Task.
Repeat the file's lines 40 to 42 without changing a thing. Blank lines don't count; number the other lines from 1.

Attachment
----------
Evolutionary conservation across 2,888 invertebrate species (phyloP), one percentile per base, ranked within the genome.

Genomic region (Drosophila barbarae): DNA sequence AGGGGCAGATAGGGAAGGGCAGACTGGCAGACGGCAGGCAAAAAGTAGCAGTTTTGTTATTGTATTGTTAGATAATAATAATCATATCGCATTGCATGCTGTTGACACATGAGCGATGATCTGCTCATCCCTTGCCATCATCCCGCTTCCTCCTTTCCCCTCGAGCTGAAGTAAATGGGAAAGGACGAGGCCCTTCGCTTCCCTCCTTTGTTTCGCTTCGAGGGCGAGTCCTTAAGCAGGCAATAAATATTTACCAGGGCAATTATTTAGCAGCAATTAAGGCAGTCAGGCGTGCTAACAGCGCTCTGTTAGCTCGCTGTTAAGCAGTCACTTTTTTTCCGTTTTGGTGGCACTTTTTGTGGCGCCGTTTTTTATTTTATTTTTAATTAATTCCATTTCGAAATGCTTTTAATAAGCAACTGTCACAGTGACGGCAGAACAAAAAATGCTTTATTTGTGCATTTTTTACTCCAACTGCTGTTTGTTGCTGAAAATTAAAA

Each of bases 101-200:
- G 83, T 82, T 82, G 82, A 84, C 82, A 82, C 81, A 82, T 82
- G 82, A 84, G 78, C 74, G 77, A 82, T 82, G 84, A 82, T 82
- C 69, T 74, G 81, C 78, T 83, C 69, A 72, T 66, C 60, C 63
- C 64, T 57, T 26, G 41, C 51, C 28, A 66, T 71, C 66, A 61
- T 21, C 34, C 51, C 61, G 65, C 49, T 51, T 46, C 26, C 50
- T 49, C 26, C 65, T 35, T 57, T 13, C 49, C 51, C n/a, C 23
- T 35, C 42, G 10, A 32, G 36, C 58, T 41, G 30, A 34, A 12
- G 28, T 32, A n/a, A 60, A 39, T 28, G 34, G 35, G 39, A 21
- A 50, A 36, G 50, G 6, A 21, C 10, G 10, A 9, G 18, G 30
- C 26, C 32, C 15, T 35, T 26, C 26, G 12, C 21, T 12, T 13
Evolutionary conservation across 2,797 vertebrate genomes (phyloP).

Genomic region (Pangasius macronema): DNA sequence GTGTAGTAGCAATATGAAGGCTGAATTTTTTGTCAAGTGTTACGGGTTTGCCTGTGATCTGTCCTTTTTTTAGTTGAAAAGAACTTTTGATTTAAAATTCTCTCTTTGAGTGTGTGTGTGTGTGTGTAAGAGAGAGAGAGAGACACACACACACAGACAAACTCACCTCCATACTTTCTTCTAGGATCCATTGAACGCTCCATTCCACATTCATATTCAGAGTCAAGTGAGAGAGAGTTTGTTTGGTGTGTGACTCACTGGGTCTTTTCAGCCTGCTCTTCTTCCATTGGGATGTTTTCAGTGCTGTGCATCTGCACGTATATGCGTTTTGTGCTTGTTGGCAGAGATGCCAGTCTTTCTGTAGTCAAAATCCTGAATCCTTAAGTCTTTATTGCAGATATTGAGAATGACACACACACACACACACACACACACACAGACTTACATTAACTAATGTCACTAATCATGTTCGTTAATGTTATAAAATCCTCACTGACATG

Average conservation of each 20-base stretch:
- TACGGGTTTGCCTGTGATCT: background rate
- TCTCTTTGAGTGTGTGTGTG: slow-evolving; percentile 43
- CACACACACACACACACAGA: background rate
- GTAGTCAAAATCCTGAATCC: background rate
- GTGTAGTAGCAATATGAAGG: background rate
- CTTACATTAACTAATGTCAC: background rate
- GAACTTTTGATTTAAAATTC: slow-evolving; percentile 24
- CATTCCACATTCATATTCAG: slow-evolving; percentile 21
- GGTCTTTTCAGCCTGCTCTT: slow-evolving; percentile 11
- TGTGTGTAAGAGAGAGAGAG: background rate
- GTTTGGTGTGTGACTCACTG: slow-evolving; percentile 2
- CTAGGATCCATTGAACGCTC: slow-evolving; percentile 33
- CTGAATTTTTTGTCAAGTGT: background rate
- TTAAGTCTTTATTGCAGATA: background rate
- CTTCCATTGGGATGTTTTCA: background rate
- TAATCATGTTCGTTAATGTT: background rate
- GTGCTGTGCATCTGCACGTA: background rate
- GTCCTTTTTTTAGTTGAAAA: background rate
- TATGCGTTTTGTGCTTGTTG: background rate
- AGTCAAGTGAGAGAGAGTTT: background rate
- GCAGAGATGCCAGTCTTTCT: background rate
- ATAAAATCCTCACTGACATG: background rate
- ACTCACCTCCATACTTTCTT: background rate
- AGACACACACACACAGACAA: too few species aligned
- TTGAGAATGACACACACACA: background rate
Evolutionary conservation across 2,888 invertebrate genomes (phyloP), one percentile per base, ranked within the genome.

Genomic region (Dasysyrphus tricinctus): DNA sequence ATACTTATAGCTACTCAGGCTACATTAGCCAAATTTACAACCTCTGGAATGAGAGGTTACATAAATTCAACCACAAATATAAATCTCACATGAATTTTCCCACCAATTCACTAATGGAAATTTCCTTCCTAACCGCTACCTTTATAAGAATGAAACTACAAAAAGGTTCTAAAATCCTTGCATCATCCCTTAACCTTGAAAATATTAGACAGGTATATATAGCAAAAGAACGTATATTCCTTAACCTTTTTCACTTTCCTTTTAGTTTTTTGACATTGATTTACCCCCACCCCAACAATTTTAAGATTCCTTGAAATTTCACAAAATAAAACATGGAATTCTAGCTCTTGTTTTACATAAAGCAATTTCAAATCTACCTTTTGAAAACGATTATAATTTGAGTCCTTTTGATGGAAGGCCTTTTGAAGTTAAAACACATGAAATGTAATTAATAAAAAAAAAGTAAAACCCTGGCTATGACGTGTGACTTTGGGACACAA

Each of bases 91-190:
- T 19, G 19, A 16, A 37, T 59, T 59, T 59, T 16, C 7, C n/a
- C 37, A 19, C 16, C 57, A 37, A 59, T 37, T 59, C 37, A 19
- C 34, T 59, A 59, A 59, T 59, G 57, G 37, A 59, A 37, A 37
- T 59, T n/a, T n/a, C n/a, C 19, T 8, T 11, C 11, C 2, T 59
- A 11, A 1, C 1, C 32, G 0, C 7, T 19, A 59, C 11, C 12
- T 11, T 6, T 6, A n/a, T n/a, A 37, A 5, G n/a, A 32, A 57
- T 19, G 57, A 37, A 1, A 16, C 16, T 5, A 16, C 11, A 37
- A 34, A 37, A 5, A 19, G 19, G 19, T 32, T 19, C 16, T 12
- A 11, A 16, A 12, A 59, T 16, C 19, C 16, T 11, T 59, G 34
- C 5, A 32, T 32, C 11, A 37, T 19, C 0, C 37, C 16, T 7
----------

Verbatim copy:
- AGACACACACACACAGACAA: too few species aligned
- TTGAGAATGACACACACACA: background rate
Evolutionary conservation across 2,888 invertebrate genomes (phyloP), one percentile per base, ranked within the genome.